April 23, 2010 - The Justice Department announced that Zarein Ahmedzay, a U.S. citizen and resident of Queens, N.Y., pleaded guilty today in the Eastern District of New York to terrorism violations stemming from, among other activities, his role in an al-Qaeda plot to conduct coordinated suicide bombings on New York’s subway system in September 2009.
At a hearing this afternoon before Chief U.S. Magistrate Judge Steven M. Gold, Ahmedzay, 25, pleaded guilty to the following violations: conspiracy to use a weapon of mass of destruction (explosive bombs) against persons or property in the United States; conspiracy to commit murder in a foreign country; and providing material support to a foreign terrorist organization, namely al-Qaeda. Ahmedzay faces a sentence of up to life in prison.
Ahmedzay was first indicted on Jan. 8, 2010, in the Eastern District of New York on charges of making false statements to the FBI about his travels to Pakistan and Afghanistan. On Feb. 25, 2010, he was charged in a superseding indictment in the Eastern District of New York with conspiracy to use weapons of mass destruction; conspiracy to commit murder in a foreign country; providing material support to al-Qaeda; receiving military-type training from al-Qaeda; and making false statements.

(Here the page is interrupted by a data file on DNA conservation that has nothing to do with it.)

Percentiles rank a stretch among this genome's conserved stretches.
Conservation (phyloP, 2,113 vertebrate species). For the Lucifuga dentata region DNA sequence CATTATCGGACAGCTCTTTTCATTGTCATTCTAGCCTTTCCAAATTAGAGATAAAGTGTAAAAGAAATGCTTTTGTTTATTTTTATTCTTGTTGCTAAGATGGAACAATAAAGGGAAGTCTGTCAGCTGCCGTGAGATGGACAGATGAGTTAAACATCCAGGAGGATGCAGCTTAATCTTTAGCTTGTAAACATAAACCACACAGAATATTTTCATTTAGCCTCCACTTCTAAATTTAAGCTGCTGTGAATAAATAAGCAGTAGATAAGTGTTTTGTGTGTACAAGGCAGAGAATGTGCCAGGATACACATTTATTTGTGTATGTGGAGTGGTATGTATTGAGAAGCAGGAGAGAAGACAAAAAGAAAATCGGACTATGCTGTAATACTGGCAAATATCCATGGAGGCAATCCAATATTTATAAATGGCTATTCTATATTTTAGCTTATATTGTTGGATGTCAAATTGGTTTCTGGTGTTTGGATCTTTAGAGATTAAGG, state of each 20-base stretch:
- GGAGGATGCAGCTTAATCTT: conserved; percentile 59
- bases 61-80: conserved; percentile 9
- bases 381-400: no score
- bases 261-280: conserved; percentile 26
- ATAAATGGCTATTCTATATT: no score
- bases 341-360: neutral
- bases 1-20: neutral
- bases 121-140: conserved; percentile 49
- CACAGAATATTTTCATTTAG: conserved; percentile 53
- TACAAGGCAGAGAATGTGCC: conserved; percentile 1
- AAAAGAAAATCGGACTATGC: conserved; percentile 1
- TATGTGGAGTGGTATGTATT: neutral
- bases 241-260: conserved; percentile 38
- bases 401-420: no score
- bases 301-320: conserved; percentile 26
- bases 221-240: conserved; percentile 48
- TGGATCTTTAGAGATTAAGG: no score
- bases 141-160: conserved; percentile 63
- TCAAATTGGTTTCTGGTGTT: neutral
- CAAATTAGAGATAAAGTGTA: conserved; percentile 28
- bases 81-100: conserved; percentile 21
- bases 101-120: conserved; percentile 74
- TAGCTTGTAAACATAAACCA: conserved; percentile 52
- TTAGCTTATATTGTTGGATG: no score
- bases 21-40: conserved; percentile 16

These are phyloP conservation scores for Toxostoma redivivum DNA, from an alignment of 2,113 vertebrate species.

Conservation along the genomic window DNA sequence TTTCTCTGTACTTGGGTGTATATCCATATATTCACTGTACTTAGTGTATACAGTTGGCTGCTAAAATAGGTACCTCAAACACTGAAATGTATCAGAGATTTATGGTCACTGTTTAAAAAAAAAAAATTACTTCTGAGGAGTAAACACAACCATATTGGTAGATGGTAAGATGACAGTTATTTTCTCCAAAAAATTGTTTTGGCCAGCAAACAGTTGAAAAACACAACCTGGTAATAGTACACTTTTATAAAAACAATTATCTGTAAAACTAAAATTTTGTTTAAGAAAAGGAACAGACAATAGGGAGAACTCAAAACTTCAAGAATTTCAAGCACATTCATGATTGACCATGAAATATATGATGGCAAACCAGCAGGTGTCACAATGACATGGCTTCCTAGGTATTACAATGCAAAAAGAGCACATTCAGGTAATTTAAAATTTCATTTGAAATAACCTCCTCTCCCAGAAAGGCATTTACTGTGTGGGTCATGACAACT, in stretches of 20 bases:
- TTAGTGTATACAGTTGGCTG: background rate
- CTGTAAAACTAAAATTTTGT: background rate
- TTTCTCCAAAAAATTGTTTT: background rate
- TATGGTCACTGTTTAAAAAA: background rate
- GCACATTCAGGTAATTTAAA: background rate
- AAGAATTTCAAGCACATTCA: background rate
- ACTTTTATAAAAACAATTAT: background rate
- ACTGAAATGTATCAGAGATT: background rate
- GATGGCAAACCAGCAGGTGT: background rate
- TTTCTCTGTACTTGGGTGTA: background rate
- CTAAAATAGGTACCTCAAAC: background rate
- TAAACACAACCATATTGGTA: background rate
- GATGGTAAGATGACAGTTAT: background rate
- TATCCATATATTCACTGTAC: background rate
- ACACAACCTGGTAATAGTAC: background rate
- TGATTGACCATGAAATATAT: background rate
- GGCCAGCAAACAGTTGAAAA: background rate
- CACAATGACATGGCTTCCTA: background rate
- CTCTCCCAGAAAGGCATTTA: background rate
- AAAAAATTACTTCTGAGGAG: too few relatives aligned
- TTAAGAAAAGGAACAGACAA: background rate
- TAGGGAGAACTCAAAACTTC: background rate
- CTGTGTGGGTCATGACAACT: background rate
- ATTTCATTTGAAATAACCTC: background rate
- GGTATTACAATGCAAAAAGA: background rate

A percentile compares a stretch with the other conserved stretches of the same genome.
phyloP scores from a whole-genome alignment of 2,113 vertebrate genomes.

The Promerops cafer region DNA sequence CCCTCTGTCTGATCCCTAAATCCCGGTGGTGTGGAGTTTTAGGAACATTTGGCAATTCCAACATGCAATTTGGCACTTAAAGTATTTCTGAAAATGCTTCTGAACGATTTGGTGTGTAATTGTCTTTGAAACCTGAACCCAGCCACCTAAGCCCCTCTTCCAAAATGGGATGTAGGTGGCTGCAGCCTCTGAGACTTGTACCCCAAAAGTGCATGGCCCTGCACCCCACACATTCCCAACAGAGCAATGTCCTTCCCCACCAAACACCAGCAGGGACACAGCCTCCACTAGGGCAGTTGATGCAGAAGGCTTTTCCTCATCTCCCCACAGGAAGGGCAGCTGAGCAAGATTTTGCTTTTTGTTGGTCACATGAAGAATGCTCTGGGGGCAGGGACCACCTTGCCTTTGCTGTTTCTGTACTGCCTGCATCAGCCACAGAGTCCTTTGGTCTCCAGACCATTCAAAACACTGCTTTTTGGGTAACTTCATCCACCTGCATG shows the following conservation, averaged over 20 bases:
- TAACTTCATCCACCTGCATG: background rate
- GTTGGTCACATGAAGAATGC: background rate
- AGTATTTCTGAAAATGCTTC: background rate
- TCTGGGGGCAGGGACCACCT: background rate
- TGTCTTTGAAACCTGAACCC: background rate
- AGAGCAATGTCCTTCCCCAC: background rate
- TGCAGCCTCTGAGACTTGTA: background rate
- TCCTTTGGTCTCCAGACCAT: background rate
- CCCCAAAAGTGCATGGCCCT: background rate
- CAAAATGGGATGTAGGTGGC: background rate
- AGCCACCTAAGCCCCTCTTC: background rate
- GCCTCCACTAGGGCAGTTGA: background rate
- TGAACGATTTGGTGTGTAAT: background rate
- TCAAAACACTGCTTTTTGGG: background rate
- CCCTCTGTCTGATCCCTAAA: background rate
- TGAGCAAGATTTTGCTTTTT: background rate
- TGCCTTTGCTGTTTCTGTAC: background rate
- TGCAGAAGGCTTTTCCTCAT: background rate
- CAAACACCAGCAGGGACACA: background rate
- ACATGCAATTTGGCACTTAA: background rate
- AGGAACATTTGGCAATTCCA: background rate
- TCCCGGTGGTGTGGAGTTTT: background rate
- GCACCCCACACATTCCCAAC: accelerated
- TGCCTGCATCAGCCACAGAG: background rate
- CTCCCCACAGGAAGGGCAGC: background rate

"The facts disclosed today add chilling details to what we know was a deadly plot hatched by al-Qaeda leaders overseas to kill scores of Americans in the New York City subway system in September 2009," said Attorney General Eric Holder. "This plot, as well as others we have encountered, makes clear we face a continued threat from al-Qaeda and its affiliates overseas. With three guilty pleas already and the investigation continuing, this prosecution underscores the importance of using every tool we have available to both disrupt plots against our nation and hold suspected terrorists accountable."
FBI Director Robert S. Mueller said, "Ahmedzay’s plea makes clear that he betrayed his adopted country and its people by providing support to al-Qaeda and planning to bring deadly violence to New York. The FBI and our law enforcement and intelligence partners will continue to investigate this plot and to bring all necessary resources to bear to protect Americans from terrorist attacks."